Greece vs. Bulgaria. Who Is The Rich One Here?
Looking at the history of Bulgaria and Greece, these neighbouring Balkan countries were most of the time equally poor. How does it come that nowadays their gross domestic product and wages differ so much? How does it come that Greece with its notoriously high-debt performs twice (or three times, depending on different criteria) better in the world economic charts?
Ever since it entered the EU, Greece was enjoying a lot of attention from foreign economists, media and public. This attention is deserved, as the Greek economic performance is a façade. Since the early eighties, the country has been spending what was not yet earned.
Greece has created an enormous debt and lived on the expense of the future generations. When deadlines came and money had to be paid back, suddenly the government started using words like solidarity, right wing extremism, and international conspiracy. By then, the borrowed money of one of the oldest democracies in the world was long spent on the salaries of state employees, social benefits, pensions and the Olympics.
For the past 30 years, the wages in Greece grew at a pace that did not match the growth of productivity. The country stopped being competitive. More and more was spent to maintain and increase the standard of living. This caused an unprecedented growth of debt: both state and private.
The problem now is not only the debt itself but the country’s inability to produce and to compete. There are not many takers for Greek products and services, and not many looking at Greece as an attractive investment opportunity.
So what is the reason that Greece shows a two to three times higher GDP than Bulgaria? Is the Greek economy really that much better?
The thing is, Bulgaria struggled through dark decades of a socialist regime. The non-functional Marxist planned economy left its mark on the country. However, in many respects, Bulgaria is much better positioned for future growth.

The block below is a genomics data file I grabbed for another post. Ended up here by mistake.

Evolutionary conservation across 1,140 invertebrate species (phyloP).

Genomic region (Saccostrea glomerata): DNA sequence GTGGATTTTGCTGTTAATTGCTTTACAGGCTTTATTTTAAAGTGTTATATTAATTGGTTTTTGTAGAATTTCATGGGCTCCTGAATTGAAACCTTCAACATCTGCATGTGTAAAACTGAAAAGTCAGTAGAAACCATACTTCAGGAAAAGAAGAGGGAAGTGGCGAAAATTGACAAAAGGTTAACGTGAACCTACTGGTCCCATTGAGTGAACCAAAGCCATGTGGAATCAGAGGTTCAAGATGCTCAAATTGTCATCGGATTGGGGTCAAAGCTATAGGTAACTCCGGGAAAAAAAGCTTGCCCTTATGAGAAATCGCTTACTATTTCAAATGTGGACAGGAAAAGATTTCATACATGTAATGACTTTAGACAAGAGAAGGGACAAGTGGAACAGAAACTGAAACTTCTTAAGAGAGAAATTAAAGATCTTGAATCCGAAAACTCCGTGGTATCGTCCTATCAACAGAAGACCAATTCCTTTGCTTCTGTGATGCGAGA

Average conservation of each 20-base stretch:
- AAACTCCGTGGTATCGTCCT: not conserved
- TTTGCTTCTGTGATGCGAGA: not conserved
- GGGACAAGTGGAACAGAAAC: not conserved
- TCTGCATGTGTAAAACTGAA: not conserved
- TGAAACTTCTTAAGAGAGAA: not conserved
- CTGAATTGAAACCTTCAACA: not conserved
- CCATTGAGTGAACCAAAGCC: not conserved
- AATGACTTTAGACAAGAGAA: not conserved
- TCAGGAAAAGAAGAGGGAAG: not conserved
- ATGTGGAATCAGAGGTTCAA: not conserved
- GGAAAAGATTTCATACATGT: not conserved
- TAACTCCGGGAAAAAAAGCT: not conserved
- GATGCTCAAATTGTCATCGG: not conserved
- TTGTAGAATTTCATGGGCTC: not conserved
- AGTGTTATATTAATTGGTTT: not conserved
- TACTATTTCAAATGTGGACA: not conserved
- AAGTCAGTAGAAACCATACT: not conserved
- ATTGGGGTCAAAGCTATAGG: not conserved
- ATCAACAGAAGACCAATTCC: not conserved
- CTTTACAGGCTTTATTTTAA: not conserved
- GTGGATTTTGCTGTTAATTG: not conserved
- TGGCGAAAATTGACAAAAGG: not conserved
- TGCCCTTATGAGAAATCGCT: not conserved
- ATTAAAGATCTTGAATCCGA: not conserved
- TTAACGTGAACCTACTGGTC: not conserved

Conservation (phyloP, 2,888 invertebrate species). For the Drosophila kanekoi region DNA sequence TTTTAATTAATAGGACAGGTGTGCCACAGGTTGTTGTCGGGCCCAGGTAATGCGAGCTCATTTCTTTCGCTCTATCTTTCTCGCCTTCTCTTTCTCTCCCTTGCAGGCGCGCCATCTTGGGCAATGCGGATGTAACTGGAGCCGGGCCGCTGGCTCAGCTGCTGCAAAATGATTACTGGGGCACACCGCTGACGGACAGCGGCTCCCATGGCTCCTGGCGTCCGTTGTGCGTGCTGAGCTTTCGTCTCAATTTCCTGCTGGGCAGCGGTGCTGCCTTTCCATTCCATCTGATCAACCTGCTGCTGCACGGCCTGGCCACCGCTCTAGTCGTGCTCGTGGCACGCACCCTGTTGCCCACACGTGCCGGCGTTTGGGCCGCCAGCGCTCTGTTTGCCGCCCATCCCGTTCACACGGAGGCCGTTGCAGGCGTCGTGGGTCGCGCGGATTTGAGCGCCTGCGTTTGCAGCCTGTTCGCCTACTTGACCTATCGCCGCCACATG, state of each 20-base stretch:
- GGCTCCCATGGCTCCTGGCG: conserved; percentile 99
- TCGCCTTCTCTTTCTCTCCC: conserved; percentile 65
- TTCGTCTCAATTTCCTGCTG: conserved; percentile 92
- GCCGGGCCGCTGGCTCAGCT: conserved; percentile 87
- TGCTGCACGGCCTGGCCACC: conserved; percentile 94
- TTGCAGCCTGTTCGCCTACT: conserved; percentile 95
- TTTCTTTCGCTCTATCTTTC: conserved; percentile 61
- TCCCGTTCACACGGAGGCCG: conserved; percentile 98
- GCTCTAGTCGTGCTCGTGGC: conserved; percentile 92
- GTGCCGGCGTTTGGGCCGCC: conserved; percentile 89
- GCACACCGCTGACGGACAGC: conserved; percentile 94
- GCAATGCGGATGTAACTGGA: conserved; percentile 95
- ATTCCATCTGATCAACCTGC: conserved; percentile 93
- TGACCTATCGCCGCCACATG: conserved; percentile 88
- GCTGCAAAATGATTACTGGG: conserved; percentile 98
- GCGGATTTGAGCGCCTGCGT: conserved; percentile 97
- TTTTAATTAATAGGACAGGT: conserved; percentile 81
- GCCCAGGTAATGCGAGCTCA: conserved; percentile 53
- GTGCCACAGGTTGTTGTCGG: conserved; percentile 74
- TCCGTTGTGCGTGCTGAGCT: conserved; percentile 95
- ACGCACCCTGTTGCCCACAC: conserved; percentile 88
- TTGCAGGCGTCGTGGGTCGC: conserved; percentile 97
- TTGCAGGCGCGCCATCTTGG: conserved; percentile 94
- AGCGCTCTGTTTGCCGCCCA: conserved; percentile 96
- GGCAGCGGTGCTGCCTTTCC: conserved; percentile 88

Bulgarian industrial activity accounts for 30 percent of the economy and employs 35 percent of the work force. In Greece, industrial activity only contributes 16 percent to the economy and to 15 percent of the workforce.
The Bulgarian industry is younger and thus more modern and it already shows quite good foreign trade statistics. In 2013, Bulgaria exported goods amounted to USD 3,800 per capita while in Greece, this was only USD 2,600. Bulgarian value of imports is USD 4,500 per capita versus the Greek USD 4,600.
Direct consumption of the Greek government accounts for 17 percent of GDP, in Bulgaria this is only 8 percent. Greek capital investment amounts to 12 percent of GDP against 21 percent in Bulgaria.
Why is it that with these figures the gross domestic product of Greece is still higher?
The answer lies in the dominance of Keynes’ economic idea popular with those in power. According to Keynes pretty much all that matters is consumption, no matter how it comes about, no matter if it is all financed with borrowed money. That is what GDP measures; not the investment in capital goods, i.e. goods that will contribute to future production, but how much is consumed. So it must not be much of a surprise that the much envied Greek lifestyle is perfectly compatible with a high GDP – at least temporarily. By spending more than earning, the national Greek debt grew to 175 percent of GDP. And this is only the first part of the horror story. The private sector debts are really scary too. Economists tend to overlook private bank loans but Greek households and businesses owe an enormous USD 325 billion to banks. This represents almost 180 percent of GDP. The borrowed money is gone. An economy as heavily indebted as Greece is a recipe for disaster. Future generations will be blessed with insolvency and banking crises; unless of course the current politicians succeed in passing the bill to other European tax payers in the name of solidarity. The rescue programs won’t rescue much. They are based on milking the private entrepreneurs and squeezing their throats for the last drops of their money. Many of them shifted their assets abroad already.
In the meantime, Bulgaria paves its way to further growth. Its economy is based on the old fashioned, decidedly non-Keynesian idea that private investment precedes growth. With 10% corporate tax, low labour costs, solid government finances (a constitutionally mandated balanced budget) and increasing level of infrastructure, eventually, the gap between Greece and Bulgaria will shrink.
Which of the two economies would you rather invest in? Bulgaria is not rich and its economy is nowhere near perfect. But in terms of finance and production it is much healthier.
If you want to find out more about Bulgaria, check out Doing Business In Bulgaria
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